an elongated guideway having a concave trough of arcuate cross section,

a vehicle, comprising an elongated body, with a plurality of longitudinally spaced, vehicle supporting, aerodynamic lifting airfoils mounted below the body substantially clear of aerodynamic interference therewith, said airfoils extending transversely to the length of the body and having arcuate dihedral conforming to the cross section of said guideway, to operate in ground effect with the guideway surface,

the radius of curvature of said guideway cross section being such that the effective center of mass of the vehicle is below the center of radius, when the vehicle is riding in the guideway,

and propulsion means mounted on said vehicle.

2. A mass transponation system according to claim 1, wherein said body has a pair of legs fixed to and supporting each of said airfoils, said legs being of streamlined cross section, at least some of said legs each having a rearwardly extended lower portion, with a rudder pivotally mounted thereon, and control means connected to said rudders for selective operation thereof.

3. A mass transportation system according to claim 2, wherein at least some of said legs each has a rearwardly extended lower portion, with a rudder pivotally mounted thereon, and control means connected to said rudders for selective operation thereof.

4. A mass transportation system according to claim 2, wherein said control means includes roll sensing means in said vehicle, and actuating means controlled by said roll sensing means to move said rudders in a direction to oppose the sensed roll.

5. A mass transportation system according to claim 4, wherein said control means further includes means for moving the rudders on each pair of legs in opposite directions.

6. A mass transportation system according to claim 2, and including wheels retractably mounted in at least some of said pairs of legs, said wheels extending below said airfoils.

7. A mass transportation system according to claim 6, and including actuating means for extending said wheels sufficiently to raise said airfoils clear of a flat supporting surface.

8. A mass transportation system according to claim 6, wherein said airfoils have downwardly projecting tip plates thereon, said wheels being movable between a retracted position projecting below said airfoils slightly further than said tip plates, and an extended position in which the airfoils are sup ported clear of a flat surface.

9. A mas transportation system according to claim 1, wherein certain of said airfoils each has a flap pivotally mounted on a trailing edge portion thereof to swing downwardly through a limited range, and control means, sensitive to changes in pressure below the respective airfoil, connected to each flap.

10. A mass transportation system according to claim 9, wherein said control means comprises a cavity in the underside of the airfoil, a pressure sensitive diaphragm mounted in said cavity and linkage means connected from said diaphragm to the associated flap to lower the flap when pressure below the airfoil increases.

11. A mass transportation system according to claim 1, wherein said airfoils are spaced substantially equally along the length of said body.

12. A mass transportation system according to claim 1, wherein said airfoils include a forward airfoil below the extreme front portion of said body, and an aft airfoil below the extreme rear portion of the body.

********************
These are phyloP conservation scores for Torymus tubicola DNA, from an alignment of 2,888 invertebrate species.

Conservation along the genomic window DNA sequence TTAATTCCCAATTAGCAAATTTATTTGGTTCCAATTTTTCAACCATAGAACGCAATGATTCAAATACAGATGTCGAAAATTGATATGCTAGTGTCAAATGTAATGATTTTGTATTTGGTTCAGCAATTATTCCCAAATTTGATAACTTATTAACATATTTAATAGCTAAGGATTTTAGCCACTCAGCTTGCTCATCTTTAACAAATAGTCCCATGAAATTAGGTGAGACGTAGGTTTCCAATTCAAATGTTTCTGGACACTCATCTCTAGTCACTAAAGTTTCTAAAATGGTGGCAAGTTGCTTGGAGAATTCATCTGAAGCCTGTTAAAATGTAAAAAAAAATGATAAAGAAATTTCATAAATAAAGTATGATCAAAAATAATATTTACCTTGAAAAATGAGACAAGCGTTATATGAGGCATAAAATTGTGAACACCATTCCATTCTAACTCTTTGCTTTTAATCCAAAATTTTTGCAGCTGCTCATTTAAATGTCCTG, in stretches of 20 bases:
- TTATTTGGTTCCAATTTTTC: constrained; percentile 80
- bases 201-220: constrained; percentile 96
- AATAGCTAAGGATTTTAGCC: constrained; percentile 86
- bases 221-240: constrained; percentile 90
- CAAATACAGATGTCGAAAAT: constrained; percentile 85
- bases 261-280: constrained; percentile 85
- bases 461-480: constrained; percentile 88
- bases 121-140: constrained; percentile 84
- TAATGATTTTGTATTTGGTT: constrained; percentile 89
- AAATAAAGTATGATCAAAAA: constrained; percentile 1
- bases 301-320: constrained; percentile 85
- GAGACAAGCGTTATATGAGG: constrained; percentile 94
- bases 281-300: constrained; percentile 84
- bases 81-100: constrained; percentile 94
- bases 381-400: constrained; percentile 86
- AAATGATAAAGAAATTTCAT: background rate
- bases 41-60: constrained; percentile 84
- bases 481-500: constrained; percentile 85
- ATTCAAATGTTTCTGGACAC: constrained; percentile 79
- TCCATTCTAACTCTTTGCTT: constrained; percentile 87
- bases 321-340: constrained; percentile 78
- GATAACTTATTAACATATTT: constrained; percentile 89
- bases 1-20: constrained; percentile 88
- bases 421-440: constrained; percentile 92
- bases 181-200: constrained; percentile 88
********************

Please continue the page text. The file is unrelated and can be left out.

13. A mass transportation system according to claim 12, wherein said body has an underside portion of substantially arcuate convex cross section conforming to said guideway, said airfoils being positioned to hold the body at a positive angle of incidence relative to the guideway surface and in ground effect proximity thereto.

14. A mass transportation system according to claim I, wherein said guideway has slipstream deflecting baffles extending outwardly from opposite sides and coextensive therewith.

InInAA nun

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Referenced by
Citing PatentFiling datePublication dateApplicantTitle
US3837285 *Jan 26, 1972Sep 24, 1974NasaOpen tube guideway for high-speed air-cushioned vehicles
US4102272 *May 27, 1975Jul 25, 1978Lehl Elvest LHigh-speed transportation system
US4703697 *Jan 27, 1987Nov 3, 1987Bell George STransportation system
US4821647 *Mar 16, 1988Apr 18, 1989Powell Tyrone EDownhill tubular guideway having an air suspension system for passenger car
US4941406 *Jun 9, 1988Jul 17, 1990Lay Joachim EMagnetic and aerodynamic levitation vehicle
US5215015 *Apr 16, 1992Jun 1, 1993Hitachi, Ltd.Track system and vehicle having both magnetic and aerodynamic levitation, with wings on the vehicle carrying the whole weight at normal operating speeds
US5535963 *Jul 11, 1994Jul 16, 1996Airtrain IncorporatedTransportation system employing aircraft guided by rail
US5909710 *Aug 15, 1997Jun 8, 1999Cummins; Richard D.Air-levitated train
US6216599 *Jun 4, 1999Apr 17, 2001The United States Of America As Represented By The Secretary Of The NavyGround effect transport system
US7124692Oct 14, 2003Oct 24, 2006Sky Train CorporationOverhead suspended transportation system and method
US8015925 *Jun 18, 2010Sep 13, 2011Simon Abner JAir bus transportation system
CN1103300C *Dec 12, 1998Mar 19, 2003冯景春Pile-track train
EP0417932A1 *Aug 29, 1990Mar 20, 1991Hitachi, Ltd.Vehicle and track system for such a vehicle
WO1988005393A1 *Oct 19, 1987Jul 28, 1988George S BellTransportation system
Classifications
U.S. Classification104/23.1, 244/2, 104/134
International ClassificationB61B13/08, B60V3/04
Cooperative ClassificationB61B13/08, B60V3/04
European ClassificationB61B13/08, B60V3/04